A Deep Dive Into Consumption-based Charging Model

Consumption-based Charging Model

This article will provide a detailed view of the Consumption-based Charging Model. This model is also known as the Usage-based Charging Model.

Subscribers pay for their actual consumption of products or services in this model. In some industries, like Telecom, it is called the Pay-As-You-Go model.
This model has redefined the traditional ways of charging or pricing the service delivery. Here, instead of paying a fixed or flat price, actual usage of services consumption is calculated and charged to the customers. This article will dive into deeper details surrounding this model. 

Key features of this model are as follows –

1. It requires real-time or near real-time service usage tracking to ensure fairness and accuracy in the measurement of service consumption.
 Customers are charged based on the actual usage rather than paying a fixed/flat amount on a monthly or annual basis. The more customers consume, the higher the charges and vice-versa. This creates a dynamic pricing mechanism and reflects fair pricing.
 With fair usage tracking, customers get more control in monitoring and managing their consumption. Service Providers also avoid revenue leakage and customer complaints stemming from overcharging or incorrect billing.
 As customers are fully aware of the charging mechanism, they will be more cautious about overspending or running into dunning actions.

Let’s deep dive –

As understood, the Consumption-based Charging model requires accurate usage tracking. 

Consumption-based Charging Model
Click to enlarge - Consumption-based Charging Model

Consumption-based Charging works as below –

1. The customer intends to consume the Service offered by the Provider.
2. Based on certain criteria (such as available balance, for example), the consumption of service is allowed.
3. During/after the Service consumption, the Usage requests or records are captured.
4. Usage records are processed or enriched as per the business rules. This can be done through a Mediation System.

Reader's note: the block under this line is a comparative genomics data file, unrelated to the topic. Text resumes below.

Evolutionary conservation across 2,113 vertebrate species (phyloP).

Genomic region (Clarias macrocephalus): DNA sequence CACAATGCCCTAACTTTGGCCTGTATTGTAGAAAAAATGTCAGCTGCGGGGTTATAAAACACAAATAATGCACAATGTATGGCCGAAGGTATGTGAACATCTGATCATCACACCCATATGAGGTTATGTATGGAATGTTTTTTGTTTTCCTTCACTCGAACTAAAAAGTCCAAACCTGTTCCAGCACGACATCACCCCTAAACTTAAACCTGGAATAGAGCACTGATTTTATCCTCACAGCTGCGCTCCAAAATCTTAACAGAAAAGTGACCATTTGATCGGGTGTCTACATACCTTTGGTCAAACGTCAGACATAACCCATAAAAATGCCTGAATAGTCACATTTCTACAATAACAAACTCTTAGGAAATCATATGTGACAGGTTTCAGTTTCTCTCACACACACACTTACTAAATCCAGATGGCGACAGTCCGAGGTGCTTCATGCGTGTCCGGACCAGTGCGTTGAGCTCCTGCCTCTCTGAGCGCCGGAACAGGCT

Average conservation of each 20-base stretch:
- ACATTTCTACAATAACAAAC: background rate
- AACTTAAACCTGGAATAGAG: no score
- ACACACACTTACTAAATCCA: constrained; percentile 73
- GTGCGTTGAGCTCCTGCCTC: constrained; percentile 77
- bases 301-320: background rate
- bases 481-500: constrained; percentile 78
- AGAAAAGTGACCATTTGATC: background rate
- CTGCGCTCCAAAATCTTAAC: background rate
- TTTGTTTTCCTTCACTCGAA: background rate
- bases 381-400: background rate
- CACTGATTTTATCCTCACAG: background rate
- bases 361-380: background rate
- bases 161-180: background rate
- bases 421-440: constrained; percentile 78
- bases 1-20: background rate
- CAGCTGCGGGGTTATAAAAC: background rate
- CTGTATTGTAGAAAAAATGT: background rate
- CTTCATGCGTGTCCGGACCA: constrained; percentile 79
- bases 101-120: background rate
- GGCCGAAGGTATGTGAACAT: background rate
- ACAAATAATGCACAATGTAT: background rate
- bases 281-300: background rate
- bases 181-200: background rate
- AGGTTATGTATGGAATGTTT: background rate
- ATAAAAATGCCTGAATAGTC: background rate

5. The processed Usage events are measured and rated as per the pricing plan. This is done via a Rating System.
6. The Rated events are captured in the Subscription/Billing Monetization System.
7. It results in the actual balance impact on the Customer account.
8. For Prepaid Customers, a Top-Up can be done to replenish the balance.
9. For Postpaid Customers, a bill gets generated as per the billing frequency, which contains the usage charges. The payment request is created based on the overall charges, discounts, taxes, etc.

As SaaS-based customers with subscription plans are charged upfront, certain SaaS billing products can bill usage consumption towards the end of the billing period by importing the usage records in a file format before the generation and posting of the invoice.

At the same time, we have convergent billing products that can process usage requests in real-time. It can be done by handling protocols like Diameter/HTTP2 to handle session-based services like Data/Voice or Event-based services like SMS, File Transfer over IM, etc. 

Such convergent billing products can also handle usage records in file format to cater to Postpaid customers (paying usage charges in arrears).

We will dive further by discussing the following –

1. Real-time Consumption Model – The charging flow is depicted below:
Real-time Consumption Charging Model
Click to enlarge - Real-time Consumption Charging Model

Here, the account balance is checked first to authorize the service delivery. Usage requests based on ongoing service consumption are handled in real-time. Once the service consumption is completed, the customer’s account balance gets impacted based on the actual usage charges. The customer gets notified accordingly through SMS, messaging, etc.  

2. File-based Consumption Model – The charging flow is depicted below:
File-based Consumption Charging Model
Click to enlarge - File-based Consumption Charging Model

A customer’s credit limit is checked to authorize the service delivery. Usage records are generated based on service consumption by the mediation system. Later, these usage records are delivered or uploaded for rating the events. Once the rating is completed, the customer’s account balance gets impacted based on the actual usage charges. The customer gets notified accordingly through their chosen notification medium. As this mechanism is file-based, there is a slight delay in the processing of usage records.   

Some of the popular types of Consumption-based Charging Models include –

1. Pay-As-You-Go Charging Model: This model refers to pricing based on the number of units consumed. 

E.g. 0.05 Cents per API call